In 2004 Obama ran for the U.S. Senate. His Republican opponent, Jack Ryan, was forced to withdraw three months after the Republican primary when the Chicago Tribune (where David Axelrod worked and had many friends) petitioned a judge in California to release sealed child custody documents. Obama was essentially able to run unopposed, as the Republican Party in Illinois was unable to find a viable candidate within the state and chose Alan Keyes as the sacrificial lamb.
After a lackluster and self-admitted boring two years in the U.S. Senate, Obama decided to run for president in 2006; after all nothing else in his life had been difficult to achieve so why not the presidency? His only real challenge was to eliminate Hillary Clinton. The initial strategy was to compare her to Barack Obama, as she and her husband carried so much baggage they could not compete with Obama's soaring oratory (on display at the 2004 Democratic Convention) and skin color.
As his previous runs for public office and his life's philosophy had shown, Obama firmly believed in doing or saying anything when it came winning elections, and that was true in the 2008 Democratic Primary, so he won yet another primary battle in a Party susceptible to his charm and their own desire to assuage their white guilt, along with near-unanimous support from black Democrats.
Fate continued to be kind to Barack Obama. The Republican Party, bent on self-destruction, chose John McCain as its presidential nominee and in late September 2008 the financial and stock markets collapsed after years of abuse spawned by mainly Democratic Party policies. Barack Obama floated in on a wave and found himself as President of the United States.
However, there are now no other currents to float upon, there are no other waves to ride. There are no longer massive adoring crowds to deceive. There are no more titles to capture. For the first time in Barack Obama's life he is accountable, and upon his shoulders rest the lives and fortunes of millions in the United States and the world. He has repeatedly shown that he cannot deal with, and will never be able to shoulder responsibility, as he is at his core self-absorbed, dishonest, and without coherence in his personal beliefs and convictions, thus putting the United States into long-term economic and international peril.
In 1963, after attending the March on Washington and listening to Martin Luther King give his "I Have a Dream" speech, I became actively involved in the civil rights movement. One day, a few years later, while on a voter registration drive, I walked up to a ramshackle house near a small town in southern Maryland. There on the porch quietly rocking in her chair was the bent figure of an elderly black woman. I went up to her. She turned and looked at me and our eyes met. I could see in those dark sad eyes the years of pain and suffering she had endured. After a look that penetrated to my very core, she insisted I stay saying: "Your eyes tell me you're one of us."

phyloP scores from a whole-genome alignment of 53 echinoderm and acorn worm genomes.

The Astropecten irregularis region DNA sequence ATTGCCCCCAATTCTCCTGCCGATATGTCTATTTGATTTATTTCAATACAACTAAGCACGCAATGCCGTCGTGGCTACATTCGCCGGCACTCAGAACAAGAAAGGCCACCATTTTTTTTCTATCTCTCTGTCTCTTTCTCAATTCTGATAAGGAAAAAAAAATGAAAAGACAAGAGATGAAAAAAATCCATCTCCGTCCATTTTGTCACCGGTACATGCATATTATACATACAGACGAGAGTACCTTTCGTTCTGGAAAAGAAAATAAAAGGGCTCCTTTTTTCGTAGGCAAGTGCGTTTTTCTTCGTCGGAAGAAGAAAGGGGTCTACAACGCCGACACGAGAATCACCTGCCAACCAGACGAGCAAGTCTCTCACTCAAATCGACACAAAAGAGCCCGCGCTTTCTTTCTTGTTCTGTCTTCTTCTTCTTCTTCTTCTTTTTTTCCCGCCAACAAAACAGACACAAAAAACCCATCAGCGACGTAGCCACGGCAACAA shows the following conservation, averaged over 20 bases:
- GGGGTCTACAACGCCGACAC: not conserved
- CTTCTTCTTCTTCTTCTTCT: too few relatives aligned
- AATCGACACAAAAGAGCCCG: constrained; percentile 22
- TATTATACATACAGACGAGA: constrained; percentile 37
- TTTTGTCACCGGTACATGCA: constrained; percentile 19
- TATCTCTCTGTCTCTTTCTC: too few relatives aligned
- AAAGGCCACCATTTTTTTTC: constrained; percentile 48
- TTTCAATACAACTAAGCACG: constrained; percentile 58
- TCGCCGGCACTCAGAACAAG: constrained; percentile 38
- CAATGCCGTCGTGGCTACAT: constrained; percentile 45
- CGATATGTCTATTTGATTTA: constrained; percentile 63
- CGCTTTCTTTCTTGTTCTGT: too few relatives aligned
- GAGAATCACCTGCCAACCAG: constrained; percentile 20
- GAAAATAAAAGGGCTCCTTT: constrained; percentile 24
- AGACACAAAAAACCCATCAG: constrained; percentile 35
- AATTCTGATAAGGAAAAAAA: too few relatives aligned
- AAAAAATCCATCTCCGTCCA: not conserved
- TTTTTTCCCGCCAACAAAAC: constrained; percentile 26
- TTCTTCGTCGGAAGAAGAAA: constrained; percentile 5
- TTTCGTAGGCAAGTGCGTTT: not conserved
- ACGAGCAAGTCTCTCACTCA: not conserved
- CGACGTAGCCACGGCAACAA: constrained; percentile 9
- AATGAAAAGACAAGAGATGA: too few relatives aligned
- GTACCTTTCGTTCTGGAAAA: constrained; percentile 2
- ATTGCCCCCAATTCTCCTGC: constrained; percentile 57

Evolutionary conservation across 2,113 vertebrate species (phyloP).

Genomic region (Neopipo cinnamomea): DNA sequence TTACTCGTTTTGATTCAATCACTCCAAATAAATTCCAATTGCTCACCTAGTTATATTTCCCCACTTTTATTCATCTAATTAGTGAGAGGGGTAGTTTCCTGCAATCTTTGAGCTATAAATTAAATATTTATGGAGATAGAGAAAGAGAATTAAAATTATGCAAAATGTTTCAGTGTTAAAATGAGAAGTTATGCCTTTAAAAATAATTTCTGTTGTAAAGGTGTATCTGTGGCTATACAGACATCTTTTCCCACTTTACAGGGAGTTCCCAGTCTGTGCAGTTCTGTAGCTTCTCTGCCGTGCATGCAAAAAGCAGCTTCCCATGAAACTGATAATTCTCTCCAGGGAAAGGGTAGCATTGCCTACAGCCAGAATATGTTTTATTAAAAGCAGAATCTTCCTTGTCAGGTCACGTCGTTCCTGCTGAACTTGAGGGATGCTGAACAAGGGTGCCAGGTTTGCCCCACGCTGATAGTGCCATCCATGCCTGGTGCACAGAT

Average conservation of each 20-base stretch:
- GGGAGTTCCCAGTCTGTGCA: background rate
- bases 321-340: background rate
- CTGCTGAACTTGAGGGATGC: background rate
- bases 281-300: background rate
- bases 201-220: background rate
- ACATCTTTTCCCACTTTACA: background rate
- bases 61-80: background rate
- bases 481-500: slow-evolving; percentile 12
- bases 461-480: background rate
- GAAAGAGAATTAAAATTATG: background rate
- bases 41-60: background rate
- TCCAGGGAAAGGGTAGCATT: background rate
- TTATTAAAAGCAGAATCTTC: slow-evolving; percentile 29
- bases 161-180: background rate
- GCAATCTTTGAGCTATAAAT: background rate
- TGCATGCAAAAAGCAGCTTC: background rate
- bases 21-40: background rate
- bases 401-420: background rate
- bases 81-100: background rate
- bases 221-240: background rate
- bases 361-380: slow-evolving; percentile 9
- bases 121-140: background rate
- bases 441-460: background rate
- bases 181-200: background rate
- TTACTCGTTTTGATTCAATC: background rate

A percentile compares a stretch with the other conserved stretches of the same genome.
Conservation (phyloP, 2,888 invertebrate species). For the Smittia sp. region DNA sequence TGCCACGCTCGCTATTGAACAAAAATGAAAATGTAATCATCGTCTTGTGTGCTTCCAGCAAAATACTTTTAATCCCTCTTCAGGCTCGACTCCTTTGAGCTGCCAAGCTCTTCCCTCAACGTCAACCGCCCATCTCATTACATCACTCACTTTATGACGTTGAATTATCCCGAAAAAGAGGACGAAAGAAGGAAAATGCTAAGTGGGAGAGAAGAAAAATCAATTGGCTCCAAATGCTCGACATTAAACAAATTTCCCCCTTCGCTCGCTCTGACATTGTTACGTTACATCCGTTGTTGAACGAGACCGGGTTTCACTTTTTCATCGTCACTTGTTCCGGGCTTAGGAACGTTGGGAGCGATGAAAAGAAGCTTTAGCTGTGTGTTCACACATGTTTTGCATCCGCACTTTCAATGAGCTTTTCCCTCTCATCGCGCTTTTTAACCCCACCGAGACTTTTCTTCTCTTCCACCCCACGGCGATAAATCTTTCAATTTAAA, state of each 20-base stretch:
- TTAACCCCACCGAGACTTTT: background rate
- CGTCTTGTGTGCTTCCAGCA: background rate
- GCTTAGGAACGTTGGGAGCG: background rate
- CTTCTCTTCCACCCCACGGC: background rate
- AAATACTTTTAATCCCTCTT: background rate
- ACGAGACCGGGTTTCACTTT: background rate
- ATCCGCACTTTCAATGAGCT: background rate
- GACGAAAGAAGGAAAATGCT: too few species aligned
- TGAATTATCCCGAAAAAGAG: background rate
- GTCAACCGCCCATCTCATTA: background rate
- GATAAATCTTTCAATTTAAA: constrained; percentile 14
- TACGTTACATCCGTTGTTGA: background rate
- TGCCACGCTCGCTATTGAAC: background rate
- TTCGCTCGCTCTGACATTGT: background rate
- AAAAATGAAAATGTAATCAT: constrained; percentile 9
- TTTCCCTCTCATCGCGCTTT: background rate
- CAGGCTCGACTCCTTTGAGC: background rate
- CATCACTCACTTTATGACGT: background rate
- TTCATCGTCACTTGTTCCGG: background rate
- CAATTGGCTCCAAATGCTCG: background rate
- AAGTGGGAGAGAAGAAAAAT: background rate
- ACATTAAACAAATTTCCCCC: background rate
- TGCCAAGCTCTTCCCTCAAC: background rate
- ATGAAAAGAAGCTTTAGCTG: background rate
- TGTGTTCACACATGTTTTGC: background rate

Her name was Acadie and she was originally from Louisiana. She told me she was 92 years old, the daughter of slaves, born in 1873. We talked of her youth and hardscrabble existence in the fields; of the terror wrought by the Ku Klux Klan seeking revenge against blacks for the difficult life for all in Louisiana after the Civil War; of hangings and burnings and near starvation as crops failed for lack of rain or floods; of her and her family packing up their few belongings and with a mule and a cart setting off for anywhere north only to find more subtle but still virulent discrimination; and of losing her husband killed in a railroad accident when she was 35 leaving her with 4 children to support and raise and whom she eventually outlived.
As we became friends, she, by her kindness and openness, became the first person in my life to cause me to openly talk of my early days after World War II when I was alone on the streets of a destroyed city in Europe. We sat there for two hours or more, the daughter of slaves and a displaced orphan from across the ocean, bound together by past life experiences but optimistic about the future. When the time came to leave she gently took my hand and held it in her gnarled fingers long ago deformed by the ravages of arthritis and said: "The times are a'changin, I hope my people will listen to God's word to forgive and lead a good and honest life. May God bless you always."
I never saw Acadie again; I hope she was able to witness the transformation of American attitudes toward intolerance and discrimination. But it was her sacrifices and so many before and after her that made the prospect of black man being elected president achievable. I have often wondered what she would think of Barack Obama, his actions, deceptions, racial exploitation and lack of a core set of principles; and of American society in general where honor and integrity no longer seem to matter. Having had the privilege to meet her and so many like her here in the United States, I think I know.